Wednesday, March 12, 2014
The Associated Press
LOS ANGELES - The awe-inspiring Grand Canyon was probably carved about 70 million years ago, much earlier than thought, a provocative new study suggests -- so early that dinosaurs might have roamed near this natural wonder.
Using a new dating tool, a team of scientists came up with a different age for the gorge's western section, challenging conventional wisdom that much of the canyon was scoured by the mighty Colorado River in the last 5 million to 6 million years.
Not everyone is convinced with the viewpoint published online Thursday in the journal Science.
Critics contend the study ignores evidence pointing to a geologically young landscape and they have doubts about the technique used to date it.
The notion that the Grand Canyon existed during the dinosaur era is "ludicrous," said geologist Karl Karlstrom of the University of New Mexico in Albuquerque.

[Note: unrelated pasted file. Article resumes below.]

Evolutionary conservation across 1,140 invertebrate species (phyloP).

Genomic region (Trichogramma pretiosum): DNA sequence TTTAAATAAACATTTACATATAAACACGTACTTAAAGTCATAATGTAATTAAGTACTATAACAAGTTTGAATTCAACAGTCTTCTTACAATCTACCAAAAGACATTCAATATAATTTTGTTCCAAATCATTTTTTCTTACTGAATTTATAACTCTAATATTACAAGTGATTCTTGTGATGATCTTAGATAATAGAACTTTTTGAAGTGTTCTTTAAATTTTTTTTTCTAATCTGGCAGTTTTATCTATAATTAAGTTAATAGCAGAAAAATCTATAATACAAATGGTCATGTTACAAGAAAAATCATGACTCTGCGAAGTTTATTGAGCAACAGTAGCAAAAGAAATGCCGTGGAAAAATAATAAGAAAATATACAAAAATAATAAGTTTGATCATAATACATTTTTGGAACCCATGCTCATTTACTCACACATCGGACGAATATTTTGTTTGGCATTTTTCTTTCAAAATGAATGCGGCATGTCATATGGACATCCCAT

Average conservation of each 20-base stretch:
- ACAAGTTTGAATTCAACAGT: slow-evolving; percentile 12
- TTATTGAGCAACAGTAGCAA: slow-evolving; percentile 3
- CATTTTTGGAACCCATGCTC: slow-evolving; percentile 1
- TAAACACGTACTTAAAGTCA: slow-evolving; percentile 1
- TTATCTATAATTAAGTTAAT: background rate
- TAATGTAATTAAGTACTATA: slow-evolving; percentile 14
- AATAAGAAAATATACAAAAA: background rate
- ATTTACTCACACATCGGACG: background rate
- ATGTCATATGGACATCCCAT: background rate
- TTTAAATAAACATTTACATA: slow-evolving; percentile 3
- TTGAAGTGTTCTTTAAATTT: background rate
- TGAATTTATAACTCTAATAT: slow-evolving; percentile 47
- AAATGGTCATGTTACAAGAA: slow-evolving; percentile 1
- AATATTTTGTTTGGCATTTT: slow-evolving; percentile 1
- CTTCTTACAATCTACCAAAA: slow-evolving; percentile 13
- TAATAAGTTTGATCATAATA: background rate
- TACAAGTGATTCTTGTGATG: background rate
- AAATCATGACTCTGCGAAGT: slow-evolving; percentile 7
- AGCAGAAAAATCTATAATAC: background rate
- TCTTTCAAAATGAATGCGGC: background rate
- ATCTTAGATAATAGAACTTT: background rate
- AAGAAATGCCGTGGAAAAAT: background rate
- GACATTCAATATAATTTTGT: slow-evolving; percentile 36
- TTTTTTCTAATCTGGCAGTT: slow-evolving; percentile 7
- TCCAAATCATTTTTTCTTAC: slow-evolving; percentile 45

How the Grand Canyon became grand has been debated since John Wesley Powell navigated the whitewater rapids and scouted the sheer walls during his famous 1869 expedition.
Some 5 million tourists flock to Arizona each year to marvel at the 277-mile-long chasm, which plunges a mile deep in some places. It's a geologic layer cake with the most recent rock formations near the rim stacked on top of older rocks that date back 2 billion years.
Most scientists believe the Grand Canyon itself was forged in the recent geologic past, created when tectonic forces uplifted the land that the Colorado River later carved through.